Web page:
My favorite part of the work is seeing a lot of different types of buildings and operations, and getting behind-the-scenes looks at different industries. For example, I got to visit a water treatment plant, and learned what is required for us to have clean, fresh water. My least favorite part of the work is the administrative tasks, but I know that without them, the business couldn’t run properly and meet our clients’ needs.

Career Highlights

In 1998, I got a call from the safety director at one of our client organizations. A worker had fallen head first from a 20-foot-high concrete wall. He was saved by a horizontal lifeline we had designed. My work had changed someone’s life for the better. That’s my goal—trying to improve quality of life. I’ve also enjoyed being able to give presentations at conferences around the world.

Career Path

In school, I had a talent for math and science. I also had a passion for technical drawing, and seeing my drawings become tangible. I applied to architecture school but wasn’t accepted. My father pointed out that architects create the equivalent of the skin and features of a building, while civil engineers create its bones. So, I got an engineering degree instead, focusing on analyzing and designing structures. In hindsight I’m glad I went this route; I work with architects, but I enjoy working on this side of things more.

I started with my current company in 1995, while finishing my Master’s degree. At first, I was primarily analyzing industrial structures such as cranes, foundations, and building renovations. But I also got involved in some safety projects, such as designing a tie-off anchor point so that a worker falling from a crane didn’t hit the ground. After a few years, I was exclusively working on safety projects.

In addition to becoming a professional engineer, I decided to become a certified safety professional, to help me better ensure that I was always taking the person into account in my design work. A major part of designing a fall protection system is ensuring that an anchor point is strong enough, but it’s much more than that. The structure doesn’t change in the short term, but the person and how they use the safety system can change hour to hour, depending on what they’re doing, how much they’ve slept, what they’re thinking, and so on.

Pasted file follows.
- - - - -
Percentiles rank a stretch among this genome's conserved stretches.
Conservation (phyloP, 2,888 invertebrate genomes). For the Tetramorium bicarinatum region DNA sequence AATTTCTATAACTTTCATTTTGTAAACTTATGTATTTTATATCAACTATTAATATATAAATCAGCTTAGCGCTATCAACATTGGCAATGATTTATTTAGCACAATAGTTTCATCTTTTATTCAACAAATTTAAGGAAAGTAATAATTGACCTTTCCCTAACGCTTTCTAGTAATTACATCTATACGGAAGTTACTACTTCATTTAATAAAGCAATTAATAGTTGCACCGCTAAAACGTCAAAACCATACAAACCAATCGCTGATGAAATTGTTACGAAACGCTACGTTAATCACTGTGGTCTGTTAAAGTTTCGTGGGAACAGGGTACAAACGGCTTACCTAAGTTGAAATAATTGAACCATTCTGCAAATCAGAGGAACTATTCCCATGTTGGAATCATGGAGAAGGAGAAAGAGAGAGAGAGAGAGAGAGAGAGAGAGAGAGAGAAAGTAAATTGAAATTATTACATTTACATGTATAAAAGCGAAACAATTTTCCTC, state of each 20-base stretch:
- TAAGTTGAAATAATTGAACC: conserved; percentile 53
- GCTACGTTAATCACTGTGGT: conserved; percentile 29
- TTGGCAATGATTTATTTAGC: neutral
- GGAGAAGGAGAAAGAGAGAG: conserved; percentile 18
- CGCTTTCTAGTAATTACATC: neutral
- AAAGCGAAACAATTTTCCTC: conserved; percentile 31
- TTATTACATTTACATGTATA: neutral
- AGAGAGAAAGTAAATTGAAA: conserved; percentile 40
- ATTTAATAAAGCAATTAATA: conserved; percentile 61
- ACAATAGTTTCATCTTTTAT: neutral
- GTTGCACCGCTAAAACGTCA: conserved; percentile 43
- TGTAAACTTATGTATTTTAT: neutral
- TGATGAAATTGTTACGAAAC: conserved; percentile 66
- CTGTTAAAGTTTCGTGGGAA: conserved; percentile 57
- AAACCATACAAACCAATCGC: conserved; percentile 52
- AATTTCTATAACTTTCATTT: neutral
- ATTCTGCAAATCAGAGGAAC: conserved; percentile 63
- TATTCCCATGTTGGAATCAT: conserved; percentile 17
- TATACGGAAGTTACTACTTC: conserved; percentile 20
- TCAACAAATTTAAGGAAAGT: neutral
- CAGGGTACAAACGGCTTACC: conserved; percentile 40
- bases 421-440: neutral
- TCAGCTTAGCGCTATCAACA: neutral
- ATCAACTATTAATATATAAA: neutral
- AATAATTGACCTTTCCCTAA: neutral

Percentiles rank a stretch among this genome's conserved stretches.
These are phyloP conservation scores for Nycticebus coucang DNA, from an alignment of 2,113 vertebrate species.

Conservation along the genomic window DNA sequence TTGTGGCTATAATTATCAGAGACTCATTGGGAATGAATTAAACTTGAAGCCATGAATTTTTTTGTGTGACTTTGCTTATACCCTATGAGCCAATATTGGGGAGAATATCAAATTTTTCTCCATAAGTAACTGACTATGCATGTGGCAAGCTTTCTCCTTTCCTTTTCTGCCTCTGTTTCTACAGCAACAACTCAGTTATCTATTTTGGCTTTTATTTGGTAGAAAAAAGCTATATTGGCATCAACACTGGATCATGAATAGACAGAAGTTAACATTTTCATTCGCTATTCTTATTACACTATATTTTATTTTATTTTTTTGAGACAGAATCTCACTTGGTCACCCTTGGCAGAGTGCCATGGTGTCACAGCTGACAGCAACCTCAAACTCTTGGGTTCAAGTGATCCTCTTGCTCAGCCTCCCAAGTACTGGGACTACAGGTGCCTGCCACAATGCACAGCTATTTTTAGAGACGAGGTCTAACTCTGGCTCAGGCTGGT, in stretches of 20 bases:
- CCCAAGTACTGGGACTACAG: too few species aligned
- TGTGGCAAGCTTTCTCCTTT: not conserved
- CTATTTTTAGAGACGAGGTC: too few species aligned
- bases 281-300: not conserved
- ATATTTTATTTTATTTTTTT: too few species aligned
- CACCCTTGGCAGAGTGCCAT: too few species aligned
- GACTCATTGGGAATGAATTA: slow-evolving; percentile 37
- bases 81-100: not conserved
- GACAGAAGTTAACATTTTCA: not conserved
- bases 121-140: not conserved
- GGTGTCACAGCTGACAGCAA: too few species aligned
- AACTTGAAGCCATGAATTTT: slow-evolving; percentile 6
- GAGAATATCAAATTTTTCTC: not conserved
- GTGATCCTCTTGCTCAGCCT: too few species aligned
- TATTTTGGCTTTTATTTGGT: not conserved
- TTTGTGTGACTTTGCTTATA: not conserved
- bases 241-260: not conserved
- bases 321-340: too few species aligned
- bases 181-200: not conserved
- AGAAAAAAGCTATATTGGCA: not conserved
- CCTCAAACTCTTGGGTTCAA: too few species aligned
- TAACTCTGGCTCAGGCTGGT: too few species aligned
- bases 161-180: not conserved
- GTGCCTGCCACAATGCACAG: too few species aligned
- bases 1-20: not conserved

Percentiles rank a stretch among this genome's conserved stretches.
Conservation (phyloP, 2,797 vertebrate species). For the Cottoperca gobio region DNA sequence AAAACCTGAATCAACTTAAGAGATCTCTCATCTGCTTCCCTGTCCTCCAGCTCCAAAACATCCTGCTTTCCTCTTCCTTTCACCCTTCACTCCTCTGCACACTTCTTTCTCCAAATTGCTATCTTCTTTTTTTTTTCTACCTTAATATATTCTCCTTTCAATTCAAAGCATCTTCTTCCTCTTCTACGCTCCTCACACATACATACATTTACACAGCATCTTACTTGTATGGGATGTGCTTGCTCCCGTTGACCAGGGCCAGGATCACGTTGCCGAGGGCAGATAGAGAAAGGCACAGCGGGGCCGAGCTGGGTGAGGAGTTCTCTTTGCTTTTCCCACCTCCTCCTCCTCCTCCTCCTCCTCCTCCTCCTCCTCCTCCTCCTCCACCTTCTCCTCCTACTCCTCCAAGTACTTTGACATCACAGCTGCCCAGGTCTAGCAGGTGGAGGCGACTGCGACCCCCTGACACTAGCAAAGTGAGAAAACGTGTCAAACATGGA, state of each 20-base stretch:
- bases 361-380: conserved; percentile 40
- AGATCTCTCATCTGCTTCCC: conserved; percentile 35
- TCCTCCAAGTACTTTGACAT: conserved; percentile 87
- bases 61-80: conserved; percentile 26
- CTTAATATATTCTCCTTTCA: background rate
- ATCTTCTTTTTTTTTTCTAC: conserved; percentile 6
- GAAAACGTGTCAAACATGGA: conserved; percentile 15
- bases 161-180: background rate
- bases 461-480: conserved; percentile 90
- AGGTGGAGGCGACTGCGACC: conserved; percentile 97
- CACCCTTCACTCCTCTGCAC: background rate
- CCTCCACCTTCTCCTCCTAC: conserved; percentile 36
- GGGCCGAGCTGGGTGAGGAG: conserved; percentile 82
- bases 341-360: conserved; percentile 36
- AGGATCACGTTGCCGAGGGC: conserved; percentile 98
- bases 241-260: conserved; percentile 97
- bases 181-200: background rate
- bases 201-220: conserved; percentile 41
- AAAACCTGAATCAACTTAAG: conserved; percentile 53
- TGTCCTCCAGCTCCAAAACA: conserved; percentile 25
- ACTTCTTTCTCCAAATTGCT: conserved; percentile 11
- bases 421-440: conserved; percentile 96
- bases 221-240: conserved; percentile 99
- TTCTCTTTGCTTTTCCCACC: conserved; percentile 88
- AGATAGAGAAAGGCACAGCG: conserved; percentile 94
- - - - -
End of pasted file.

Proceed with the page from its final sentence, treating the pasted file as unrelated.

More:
In 2006, I decided to get an MBA, to better understand how our company and clients make business decisions. Over the years, my work responsibilities have grown to include managing projects, client development and a division, among other things.

Knowledge, Skills and Training Required

You need both hard and soft skills. Math and science help you formulate ideas and possible solutions, but you also have to be able to communicate ideas to workers, managers and other stakeholders in a confident and effective way. Toastmasters is probably the most effective way to learn presentation skills. You don’t need to be great at it, just better than most.

Advice for Students

Be a lifelong learner, even if you’re working and think you’re good at your job. I’m the president of the International Society for Fall Protection so I know a lot about this industry. But when I meet someone, I am learning something from them, because everyone has a different perspective. Push yourself to grow. Read, and listen to podcasts and presentations on topics you’re trying to better understand.

Also try to meet as many people in as many situations as you can. You might be able to help them out, or they might be able to help you out sometime.

Bonus points

Kramer’s Education: BS and MS in civil engineering, University of Cincinnati; MBA, Miami University (Oxford, Ohio).

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Related Careers: Structural engineer, safety professional

Careers Safety